The myths of going vegan

Photo by Iñigo De la Maza on Unsplash

A recent Harvard study discovered that vegetarians lost more weight than non-vegetarians. And vegan dieters actually saw the most weight loss, losing five pounds more than non-vegetarians. Vegan diets have also shown to be effective in fighting heart disease, diabetes, and obesity.

“A vegan diet means absolutely zero animal products, so no eggs, no cheese, no milk,” Tara Collingwood, registered dietician, said.

Eliminating all of those foods has the potential to also eliminate vital nutrients. So, if you’re planning to go vegan then planning is exactly what you need to do. Plan to add more protein to your diet through lentils, tofu, and chickpeas. Find calcium in green vegetables like broccoli, cabbage, and okra. And get your iron from beans, nuts, prunes, and figs.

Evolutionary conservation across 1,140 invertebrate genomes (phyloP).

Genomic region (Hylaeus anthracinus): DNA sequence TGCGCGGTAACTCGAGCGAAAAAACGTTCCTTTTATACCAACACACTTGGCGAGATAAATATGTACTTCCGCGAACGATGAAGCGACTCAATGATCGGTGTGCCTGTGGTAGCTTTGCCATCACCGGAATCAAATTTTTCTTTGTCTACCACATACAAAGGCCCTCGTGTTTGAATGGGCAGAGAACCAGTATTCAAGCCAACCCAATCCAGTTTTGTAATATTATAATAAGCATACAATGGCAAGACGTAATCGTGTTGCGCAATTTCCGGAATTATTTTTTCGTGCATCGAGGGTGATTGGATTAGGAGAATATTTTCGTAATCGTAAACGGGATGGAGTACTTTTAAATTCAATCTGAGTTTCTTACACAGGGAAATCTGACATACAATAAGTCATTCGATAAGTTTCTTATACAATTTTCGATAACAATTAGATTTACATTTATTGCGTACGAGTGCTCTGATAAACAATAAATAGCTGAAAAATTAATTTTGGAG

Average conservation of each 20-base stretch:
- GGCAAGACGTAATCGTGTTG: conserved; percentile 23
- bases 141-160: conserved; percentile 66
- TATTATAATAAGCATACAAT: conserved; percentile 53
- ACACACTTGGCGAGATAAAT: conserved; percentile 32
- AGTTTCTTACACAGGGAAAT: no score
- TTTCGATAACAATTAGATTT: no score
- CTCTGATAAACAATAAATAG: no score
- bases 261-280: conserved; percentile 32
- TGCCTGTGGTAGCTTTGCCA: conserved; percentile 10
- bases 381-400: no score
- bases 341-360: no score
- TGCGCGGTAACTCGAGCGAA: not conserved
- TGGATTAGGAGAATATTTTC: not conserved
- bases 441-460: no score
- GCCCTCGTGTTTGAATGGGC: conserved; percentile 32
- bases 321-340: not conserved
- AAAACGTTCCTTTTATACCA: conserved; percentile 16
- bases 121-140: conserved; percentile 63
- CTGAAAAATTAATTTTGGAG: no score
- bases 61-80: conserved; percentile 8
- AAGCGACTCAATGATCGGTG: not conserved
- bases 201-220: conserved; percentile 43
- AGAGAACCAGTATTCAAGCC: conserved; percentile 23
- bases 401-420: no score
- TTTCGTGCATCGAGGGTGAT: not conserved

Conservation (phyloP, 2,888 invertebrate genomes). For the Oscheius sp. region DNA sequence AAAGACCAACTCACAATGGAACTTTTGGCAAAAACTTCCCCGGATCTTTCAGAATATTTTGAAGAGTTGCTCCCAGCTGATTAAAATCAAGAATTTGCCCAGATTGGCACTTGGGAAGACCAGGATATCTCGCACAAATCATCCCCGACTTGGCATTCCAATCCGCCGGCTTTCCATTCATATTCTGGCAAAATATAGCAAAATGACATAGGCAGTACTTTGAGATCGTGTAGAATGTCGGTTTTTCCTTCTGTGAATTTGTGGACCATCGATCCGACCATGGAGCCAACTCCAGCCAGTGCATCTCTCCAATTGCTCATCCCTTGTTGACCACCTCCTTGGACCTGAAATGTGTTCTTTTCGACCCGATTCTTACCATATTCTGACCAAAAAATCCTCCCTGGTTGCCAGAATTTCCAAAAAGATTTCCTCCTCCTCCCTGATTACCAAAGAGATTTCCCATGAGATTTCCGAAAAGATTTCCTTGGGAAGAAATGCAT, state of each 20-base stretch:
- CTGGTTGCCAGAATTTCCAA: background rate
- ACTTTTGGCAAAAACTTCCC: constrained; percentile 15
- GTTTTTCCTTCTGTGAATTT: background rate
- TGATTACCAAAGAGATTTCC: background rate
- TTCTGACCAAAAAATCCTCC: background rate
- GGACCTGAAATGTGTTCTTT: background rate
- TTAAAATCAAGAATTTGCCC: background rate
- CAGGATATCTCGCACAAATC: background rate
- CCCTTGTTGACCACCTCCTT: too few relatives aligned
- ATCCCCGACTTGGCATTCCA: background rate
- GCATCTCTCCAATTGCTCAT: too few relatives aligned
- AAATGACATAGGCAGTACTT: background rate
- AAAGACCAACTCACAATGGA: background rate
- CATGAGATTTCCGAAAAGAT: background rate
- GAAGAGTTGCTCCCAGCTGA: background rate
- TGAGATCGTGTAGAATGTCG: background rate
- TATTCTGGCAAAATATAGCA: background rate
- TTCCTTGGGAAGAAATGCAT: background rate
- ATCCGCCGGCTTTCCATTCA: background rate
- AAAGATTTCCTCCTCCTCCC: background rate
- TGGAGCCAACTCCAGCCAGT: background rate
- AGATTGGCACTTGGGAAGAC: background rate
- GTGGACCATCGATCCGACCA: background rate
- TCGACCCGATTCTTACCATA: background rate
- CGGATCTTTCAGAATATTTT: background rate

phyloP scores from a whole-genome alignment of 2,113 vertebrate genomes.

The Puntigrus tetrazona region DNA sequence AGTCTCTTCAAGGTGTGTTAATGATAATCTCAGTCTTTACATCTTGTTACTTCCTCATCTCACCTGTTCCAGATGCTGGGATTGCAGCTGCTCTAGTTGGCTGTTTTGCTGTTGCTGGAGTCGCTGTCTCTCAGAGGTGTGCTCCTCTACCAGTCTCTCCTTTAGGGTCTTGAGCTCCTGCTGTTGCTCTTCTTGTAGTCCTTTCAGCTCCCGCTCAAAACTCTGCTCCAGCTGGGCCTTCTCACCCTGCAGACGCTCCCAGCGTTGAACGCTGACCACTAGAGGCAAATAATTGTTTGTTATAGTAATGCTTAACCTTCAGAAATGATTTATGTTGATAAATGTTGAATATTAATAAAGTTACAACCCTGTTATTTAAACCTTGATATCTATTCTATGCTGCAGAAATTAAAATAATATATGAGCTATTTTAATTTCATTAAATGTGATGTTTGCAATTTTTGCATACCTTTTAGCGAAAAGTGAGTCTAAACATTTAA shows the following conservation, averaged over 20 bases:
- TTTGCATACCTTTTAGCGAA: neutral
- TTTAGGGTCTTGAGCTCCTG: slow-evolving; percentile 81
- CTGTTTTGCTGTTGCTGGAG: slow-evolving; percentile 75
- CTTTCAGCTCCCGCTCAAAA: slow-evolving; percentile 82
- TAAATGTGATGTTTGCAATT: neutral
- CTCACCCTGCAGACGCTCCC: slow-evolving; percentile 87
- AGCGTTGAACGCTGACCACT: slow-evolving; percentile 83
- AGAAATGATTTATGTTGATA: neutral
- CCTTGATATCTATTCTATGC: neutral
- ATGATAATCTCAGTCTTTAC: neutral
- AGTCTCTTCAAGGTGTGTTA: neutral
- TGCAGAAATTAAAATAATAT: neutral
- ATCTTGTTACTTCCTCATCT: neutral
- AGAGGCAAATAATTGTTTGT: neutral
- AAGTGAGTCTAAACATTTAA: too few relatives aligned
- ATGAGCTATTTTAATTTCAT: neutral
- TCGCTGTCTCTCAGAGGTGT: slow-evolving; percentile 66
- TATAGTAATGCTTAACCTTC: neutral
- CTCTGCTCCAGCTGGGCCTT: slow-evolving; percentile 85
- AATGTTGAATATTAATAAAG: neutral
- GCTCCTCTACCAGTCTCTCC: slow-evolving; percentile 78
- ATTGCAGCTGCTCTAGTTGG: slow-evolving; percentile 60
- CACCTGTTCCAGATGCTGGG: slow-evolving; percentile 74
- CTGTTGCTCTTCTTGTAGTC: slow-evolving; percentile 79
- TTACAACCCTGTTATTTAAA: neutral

However, there is one vital nutrient you will only find in meat: vitamin B-12.

Collingwood told Ivanhoe, “So that is not in any plant-based products so you do have to take a supplement of vitamin B-12 but everything else if you plan correctly you can get enough of all the other vitamins and minerals and proteins that you need.”

A vegan diet could interfere with certain medical conditions like osteoporosis and diabetes, so it is critical to talk to a doctor and nutritionist to ensure you’re not doing more harm than good. The same goes if you’re pregnant or breastfeeding.

If you’re interested in learning more about a vegan diet, try checking out the website or watching the documentary “Forks over Knives,” available on Netflix!

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